A collection of miscellaneous course projects that were geared towards applications in robotics.
Real-time Object Detection for IGVC for EECS 600 Machine Learning, Fall 2009
Abstract: Detection of arbitrary objects in images is a difficult task, made even more so by the real-time detection requirements of a robot designed to compete in the IGVC. For a robot in this competition, objects need to be classified in real-time so that obstacles can be found and avoided before a collision occurs. In order to evaluate a possible solution to this problem, I evaluated the performance of a Viola- Jones object detector implemented in OpenCV and an extension of that framework to the Multiple Instance Learning setting. I hypothesized that the Viola-Jones detector would achieve moderately good detection rates on my sample data and that the MIL variant would improve these rates. In order to test this, I trained and evaluated these algorithms on logged data from IGVC '09 and attempted to detect orange barrels, A-frames and white lines painted on grass. From these tests, I found that the performance of the Viola-Jones detector was actually very poor on this data set, most likely due to the feature representation used.
EKF SLAM Implementation and Estimation Evaluation for EECS 491 Artificial Intelligence, Spring 2009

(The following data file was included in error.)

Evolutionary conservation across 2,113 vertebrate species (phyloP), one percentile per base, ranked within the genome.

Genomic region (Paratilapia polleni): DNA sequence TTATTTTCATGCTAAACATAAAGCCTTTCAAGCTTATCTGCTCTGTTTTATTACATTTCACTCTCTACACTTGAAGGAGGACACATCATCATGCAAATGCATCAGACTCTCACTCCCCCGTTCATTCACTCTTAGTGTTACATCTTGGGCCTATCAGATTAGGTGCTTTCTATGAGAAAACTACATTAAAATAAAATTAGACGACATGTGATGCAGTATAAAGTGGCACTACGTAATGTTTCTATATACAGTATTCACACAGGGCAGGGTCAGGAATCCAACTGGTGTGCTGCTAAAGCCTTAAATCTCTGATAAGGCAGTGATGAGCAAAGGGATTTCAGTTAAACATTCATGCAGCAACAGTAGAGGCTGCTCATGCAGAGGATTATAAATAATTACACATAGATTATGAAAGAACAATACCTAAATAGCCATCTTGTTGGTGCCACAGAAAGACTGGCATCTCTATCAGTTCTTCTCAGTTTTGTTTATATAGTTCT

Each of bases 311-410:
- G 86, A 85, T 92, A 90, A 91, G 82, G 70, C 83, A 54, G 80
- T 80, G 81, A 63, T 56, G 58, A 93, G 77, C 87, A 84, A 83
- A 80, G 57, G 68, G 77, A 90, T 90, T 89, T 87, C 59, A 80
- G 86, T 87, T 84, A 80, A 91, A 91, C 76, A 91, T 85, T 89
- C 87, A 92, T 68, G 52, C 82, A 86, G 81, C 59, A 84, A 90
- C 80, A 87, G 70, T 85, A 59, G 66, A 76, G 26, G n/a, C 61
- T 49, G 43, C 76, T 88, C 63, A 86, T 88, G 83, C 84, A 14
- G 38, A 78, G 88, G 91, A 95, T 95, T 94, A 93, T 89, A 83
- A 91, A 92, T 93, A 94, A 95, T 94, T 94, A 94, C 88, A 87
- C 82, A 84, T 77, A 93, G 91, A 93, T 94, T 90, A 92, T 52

Abstract: I implemented an algorithm to solve the online simultaneous localization and mapping (SLAM) problem using an extended Kalman filter (EKF). SLAM is an interesting problem in robotics that is made up of two much simpler problems - if you know where all of the landmarks are, you can decrease error in the robot pose odometry and if you know the robot pose, you can reduce the error in landmark positions from sensor data. The difficulty arises when neither the landmark positions nor the pose are known exactly and you wish to get both a good estimate of the current pose and the locations of all the landmarks at the same time – hence the name simultaneous localization and mapping. In order to evaluate the performance of this algorithm, I varied the total number of landmarks, the noisiness of the simulated sensor data and the number of times that the simulated robot looped through the map and compared the estimated locations of all landmarks with their actual locations. I observed that EKF SLAM is very sensitive to variance in the sensor data and that the number of loop iterations does not influence the time taken to converge to landmark errors with low errors. The key was the number of landmark re-observations – two re-observations seemed to be the magic number for the parameters that I tested.